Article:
Looking dumb in front of my supervisor

posted
21-Mar-18, 04:11
edited about 15 seconds later
Avatar for Fuzzball
posted about 2 years ago
I just had a really awkward and embarrassing meeting with my supervisor where he exposed all the gaps in my knowledge and asked a lot of questions that I didn't know the answer to. And of course instead of just admitting that I didn't know and promising to find out I attempted made-up answers that he saw right through. I have now been sent away with a list of textbooks that I have to read in order to 'understand the basics'. :(
posted
21-Mar-18, 09:46
edited about 23 seconds later
Avatar for bongmaster5000
posted about 2 years ago
That's OK. I have frequently felt thick as two short planks in front of my supervisor. That is to be expected - there's a reason they're the supervisor and you're being supervised.

Brush up on your basics - I am sure you know more than you think - and don't be afraid to be up front in the future. Honesty and transparency will be key to your ongoing relationship so it's important to be truthful in meetings with your supervisor.
posted
21-Mar-18, 14:14
edited about 13 seconds later
by Psych1
Avatar for Psych1
posted about 2 years ago
I wouldn't worry about it - we all have moments when we can look 'stupid'. Your supervisor could have lacked tact but at least your supervisor cared enough to make sure you are 'up to speed' In a challenging process it is difficult to value it - but after it you can feel how much you have learnt and glad you went through it.
posted
21-Mar-18, 17:30
edited about 11 seconds later
by pm133
Avatar for pm133
posted about 2 years ago
Quote From Fuzzball:
I just had a really awkward and embarrassing meeting with my supervisor where he exposed all the gaps in my knowledge and asked a lot of questions that I didn't know the answer to. And of course instead of just admitting that I didn't know and promising to find out I attempted made-up answers that he saw right through. I have now been sent away with a list of textbooks that I have to read in order to 'understand the basics'. :(


Well you learned a valuable lesson there. Never bullshit people. If you dont know the answer then say so,
As for feeling stupid, I wouldnt worry about that. It happens to the best of us.
posted
21-Mar-18, 17:54
edited about 5 seconds later
Avatar for starryeyed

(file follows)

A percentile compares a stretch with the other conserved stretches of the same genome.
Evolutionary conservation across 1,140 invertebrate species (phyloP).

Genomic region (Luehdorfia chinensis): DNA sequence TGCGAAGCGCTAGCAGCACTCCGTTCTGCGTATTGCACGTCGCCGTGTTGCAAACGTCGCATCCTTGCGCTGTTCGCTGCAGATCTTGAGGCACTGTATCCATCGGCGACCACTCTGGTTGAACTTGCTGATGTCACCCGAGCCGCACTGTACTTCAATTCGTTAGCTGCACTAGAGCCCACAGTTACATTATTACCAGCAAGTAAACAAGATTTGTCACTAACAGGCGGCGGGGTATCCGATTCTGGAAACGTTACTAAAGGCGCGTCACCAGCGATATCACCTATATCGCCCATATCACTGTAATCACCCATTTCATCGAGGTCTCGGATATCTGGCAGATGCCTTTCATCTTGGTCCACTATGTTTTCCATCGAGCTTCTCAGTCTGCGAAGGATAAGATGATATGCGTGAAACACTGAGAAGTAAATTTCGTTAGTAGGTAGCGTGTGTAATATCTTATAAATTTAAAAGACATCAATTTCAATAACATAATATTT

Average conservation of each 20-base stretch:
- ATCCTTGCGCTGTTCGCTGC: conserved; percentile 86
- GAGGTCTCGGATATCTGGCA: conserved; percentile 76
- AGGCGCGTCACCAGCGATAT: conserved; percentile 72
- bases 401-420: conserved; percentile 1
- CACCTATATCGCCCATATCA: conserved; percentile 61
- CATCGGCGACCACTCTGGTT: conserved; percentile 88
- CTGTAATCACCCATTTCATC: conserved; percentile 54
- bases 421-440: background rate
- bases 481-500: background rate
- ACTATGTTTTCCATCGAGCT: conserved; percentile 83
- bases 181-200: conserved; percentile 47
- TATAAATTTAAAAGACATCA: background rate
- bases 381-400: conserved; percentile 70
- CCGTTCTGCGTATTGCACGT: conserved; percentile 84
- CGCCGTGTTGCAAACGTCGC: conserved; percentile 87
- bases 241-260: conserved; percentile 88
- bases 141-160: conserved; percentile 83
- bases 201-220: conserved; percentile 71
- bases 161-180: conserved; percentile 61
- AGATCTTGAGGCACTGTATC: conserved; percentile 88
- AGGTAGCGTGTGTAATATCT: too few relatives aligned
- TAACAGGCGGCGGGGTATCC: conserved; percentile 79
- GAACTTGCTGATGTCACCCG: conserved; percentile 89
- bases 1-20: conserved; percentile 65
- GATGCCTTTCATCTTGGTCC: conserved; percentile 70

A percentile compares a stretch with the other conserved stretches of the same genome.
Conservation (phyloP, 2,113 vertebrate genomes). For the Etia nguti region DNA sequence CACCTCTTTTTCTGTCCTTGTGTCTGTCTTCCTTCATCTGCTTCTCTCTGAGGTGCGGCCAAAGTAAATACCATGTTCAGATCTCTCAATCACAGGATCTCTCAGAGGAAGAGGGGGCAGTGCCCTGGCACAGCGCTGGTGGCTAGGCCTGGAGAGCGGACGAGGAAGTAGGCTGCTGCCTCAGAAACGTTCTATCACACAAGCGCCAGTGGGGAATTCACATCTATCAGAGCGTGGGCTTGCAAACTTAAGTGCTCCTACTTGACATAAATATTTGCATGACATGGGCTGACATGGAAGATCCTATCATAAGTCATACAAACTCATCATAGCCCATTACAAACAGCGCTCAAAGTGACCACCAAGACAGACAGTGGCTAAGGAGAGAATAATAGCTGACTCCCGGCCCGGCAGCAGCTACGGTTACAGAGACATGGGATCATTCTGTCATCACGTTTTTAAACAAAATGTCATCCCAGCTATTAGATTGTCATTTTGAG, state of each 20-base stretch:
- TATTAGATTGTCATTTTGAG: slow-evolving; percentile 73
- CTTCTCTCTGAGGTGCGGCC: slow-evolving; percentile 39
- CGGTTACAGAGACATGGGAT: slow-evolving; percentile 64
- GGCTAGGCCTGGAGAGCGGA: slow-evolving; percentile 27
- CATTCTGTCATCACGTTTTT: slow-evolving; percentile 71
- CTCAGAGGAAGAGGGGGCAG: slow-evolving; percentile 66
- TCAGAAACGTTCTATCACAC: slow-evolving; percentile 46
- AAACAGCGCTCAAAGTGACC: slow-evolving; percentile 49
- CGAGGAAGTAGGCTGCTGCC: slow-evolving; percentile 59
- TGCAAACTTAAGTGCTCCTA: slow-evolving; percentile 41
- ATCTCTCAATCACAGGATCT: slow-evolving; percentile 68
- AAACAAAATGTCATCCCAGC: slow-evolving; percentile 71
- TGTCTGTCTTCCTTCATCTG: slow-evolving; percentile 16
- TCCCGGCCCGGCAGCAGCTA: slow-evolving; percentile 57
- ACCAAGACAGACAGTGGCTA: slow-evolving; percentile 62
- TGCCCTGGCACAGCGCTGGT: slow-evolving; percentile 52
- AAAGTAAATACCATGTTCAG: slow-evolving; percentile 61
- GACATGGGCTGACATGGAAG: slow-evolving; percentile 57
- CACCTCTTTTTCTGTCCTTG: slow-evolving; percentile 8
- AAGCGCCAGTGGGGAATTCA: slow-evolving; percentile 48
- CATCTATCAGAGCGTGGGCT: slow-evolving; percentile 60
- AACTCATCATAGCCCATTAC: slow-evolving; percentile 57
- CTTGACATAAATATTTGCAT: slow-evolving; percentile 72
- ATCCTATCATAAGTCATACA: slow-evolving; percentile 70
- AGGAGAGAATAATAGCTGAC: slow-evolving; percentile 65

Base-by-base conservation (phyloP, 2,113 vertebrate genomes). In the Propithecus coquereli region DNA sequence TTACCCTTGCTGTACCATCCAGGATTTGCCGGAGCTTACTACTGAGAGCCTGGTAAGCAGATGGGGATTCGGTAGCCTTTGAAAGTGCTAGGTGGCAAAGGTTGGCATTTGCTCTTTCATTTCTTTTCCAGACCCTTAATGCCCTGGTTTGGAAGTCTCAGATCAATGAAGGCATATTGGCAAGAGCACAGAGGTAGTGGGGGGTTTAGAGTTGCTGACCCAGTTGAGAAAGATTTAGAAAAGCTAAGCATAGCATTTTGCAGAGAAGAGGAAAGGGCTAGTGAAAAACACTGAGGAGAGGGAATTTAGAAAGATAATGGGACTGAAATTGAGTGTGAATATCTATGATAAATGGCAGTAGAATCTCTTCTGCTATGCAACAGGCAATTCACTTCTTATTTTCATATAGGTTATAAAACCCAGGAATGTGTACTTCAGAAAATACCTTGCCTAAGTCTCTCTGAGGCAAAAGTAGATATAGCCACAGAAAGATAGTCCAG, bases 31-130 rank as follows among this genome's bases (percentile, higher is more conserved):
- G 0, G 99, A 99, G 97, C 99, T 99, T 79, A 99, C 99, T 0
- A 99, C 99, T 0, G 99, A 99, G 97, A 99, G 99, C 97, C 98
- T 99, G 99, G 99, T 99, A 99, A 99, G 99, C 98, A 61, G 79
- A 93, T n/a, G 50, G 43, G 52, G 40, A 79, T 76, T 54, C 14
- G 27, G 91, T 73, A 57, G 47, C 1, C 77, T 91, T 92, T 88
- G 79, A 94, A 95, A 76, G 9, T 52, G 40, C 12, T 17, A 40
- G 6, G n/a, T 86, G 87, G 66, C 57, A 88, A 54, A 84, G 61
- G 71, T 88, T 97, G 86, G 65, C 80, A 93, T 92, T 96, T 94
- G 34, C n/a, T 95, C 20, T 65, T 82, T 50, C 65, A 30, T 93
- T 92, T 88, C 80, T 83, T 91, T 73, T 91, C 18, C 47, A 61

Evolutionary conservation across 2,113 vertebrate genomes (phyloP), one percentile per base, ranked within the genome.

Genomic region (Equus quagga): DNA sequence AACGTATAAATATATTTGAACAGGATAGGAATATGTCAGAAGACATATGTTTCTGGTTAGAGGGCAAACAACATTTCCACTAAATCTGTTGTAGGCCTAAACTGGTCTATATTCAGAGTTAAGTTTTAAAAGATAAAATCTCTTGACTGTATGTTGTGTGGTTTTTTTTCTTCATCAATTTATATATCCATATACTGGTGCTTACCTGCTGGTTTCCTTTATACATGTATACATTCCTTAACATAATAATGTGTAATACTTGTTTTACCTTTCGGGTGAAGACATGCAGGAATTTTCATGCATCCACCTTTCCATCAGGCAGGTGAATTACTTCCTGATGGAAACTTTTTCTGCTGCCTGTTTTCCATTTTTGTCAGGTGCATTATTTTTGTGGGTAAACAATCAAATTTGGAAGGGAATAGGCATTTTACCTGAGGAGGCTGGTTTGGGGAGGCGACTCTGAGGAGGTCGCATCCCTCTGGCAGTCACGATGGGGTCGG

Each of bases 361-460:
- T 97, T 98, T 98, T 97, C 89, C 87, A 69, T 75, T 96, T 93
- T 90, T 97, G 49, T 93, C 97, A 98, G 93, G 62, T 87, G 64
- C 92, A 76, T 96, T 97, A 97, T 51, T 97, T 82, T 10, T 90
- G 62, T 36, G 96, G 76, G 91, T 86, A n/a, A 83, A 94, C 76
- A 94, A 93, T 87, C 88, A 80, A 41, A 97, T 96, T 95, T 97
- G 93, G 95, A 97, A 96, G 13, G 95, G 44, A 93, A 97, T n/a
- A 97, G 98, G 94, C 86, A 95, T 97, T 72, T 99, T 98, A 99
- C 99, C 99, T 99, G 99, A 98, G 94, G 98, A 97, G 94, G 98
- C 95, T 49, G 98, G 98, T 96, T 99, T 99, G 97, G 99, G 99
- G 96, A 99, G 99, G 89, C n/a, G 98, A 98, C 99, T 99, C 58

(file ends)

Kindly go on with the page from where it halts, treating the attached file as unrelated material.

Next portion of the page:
posted about 2 years ago
http://jcs.biologists.org/content/121/11/1771 Always good to remind.
posted
21-Mar-18, 21:33
edited about 3 seconds later
Avatar for Fuzzball
posted about 2 years ago
Thanks for your replies everyone. I shall try to be as thorough as I can in learning all the basics before my next meeting with my supervisor, and the next time I don't know something, I'll just admit it. :)
posted
21-Mar-18, 22:39
edited about 10 seconds later
Avatar for kenziebob
posted about 2 years ago
I'm a first year PhD student and I have looked incredibly stupid in front of my supervisors (not just one!) more than once. I used to get very nervous in their company and when I get nervous I struggle to articulate my thoughts well. I found that trying to have a bit more confidence in my meetings with them has helped somewhat :)
posted
22-Mar-18, 09:41
Avatar for bongmaster5000
posted about 2 years ago
^ glad that's not just me, I used to be terrified of both of my supervisors. Now I'm only terrified of one.
posted
22-Mar-18, 22:46
edited about 17 seconds later
Avatar for kenziebob
posted about 2 years ago
Quote From bongmaster5000:
^ glad that's not just me, I used to be terrified of both of my supervisors. Now I'm only terrified of one.


It's getting better with time but yes, I still babble incoherently in their company.
posted
23-Mar-18, 07:14
Avatar for starryeyed
posted about 2 years ago
I was scared out of my mind of my PI at my PhD for the whole first year. Then I've figured out that he just has a loud voice, probably trained to conduct lectures.
posted
24-Mar-18, 12:15
by ologist
Avatar for ologist
posted about 2 years ago
One of the things I discovered during my PhD is that I actually am stupid. Once I'd made that discovery, looking stupid wasn't really an issue. Luckily time and persistence was enough to compensate for stupidity, and I eventually attained my PhD. Which I'm particularly proud of, given what I had to work with.
posted
29-Mar-18, 21:33
Avatar for cerysnicholson
posted about 2 years ago
Dear, it’s a normal situation. You can’t know everything (as far as I understood you’re a student). Your supervisor has an enormous experience in particular field of study and is feeling like a real expert. If you have such a situation, just kindly ask for materials and consultations thanks to which you can fill these gaps in your knowledge. For example, I got a Master degree in Sociology, but I still sometimes feel like a fool near my professors because it seems they’re familiar with every sociological theory when I’ve just got my diploma. So, study hard and never give up! I’m sure it’ll be better with your supervisor!

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